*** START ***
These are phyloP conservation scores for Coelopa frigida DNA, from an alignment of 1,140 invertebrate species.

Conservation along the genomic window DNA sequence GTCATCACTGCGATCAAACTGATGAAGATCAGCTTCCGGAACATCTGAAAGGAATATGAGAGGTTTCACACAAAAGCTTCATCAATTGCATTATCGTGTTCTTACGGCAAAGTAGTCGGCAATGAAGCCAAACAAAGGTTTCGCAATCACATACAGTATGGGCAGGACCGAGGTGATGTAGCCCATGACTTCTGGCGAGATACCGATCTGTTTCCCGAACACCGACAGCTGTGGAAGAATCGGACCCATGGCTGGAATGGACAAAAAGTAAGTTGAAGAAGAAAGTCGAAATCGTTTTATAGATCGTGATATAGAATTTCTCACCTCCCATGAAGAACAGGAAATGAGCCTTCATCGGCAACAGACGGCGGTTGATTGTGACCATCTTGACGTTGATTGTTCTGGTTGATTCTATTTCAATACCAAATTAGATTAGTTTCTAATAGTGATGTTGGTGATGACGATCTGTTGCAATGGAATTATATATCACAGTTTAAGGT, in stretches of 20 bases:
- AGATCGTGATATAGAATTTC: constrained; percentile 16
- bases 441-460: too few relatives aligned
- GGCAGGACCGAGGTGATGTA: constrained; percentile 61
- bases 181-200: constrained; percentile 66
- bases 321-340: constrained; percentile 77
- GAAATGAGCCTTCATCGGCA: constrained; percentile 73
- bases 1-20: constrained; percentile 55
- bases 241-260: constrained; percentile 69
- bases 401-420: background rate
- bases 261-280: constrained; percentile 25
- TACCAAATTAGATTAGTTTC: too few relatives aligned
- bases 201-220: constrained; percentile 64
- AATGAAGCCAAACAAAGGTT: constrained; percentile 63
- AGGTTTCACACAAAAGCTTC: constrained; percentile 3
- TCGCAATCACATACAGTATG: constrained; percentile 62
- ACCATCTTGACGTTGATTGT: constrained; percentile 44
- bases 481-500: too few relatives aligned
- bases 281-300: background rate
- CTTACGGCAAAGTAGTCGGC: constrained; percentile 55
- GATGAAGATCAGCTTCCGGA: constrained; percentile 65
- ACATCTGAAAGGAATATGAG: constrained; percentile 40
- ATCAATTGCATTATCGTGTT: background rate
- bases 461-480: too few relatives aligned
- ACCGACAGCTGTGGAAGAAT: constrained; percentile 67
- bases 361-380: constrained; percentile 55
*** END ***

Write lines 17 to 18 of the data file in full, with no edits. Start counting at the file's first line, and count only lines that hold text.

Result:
- TCGCAATCACATACAGTATG: constrained; percentile 62
- ACCATCTTGACGTTGATTGT: constrained; percentile 44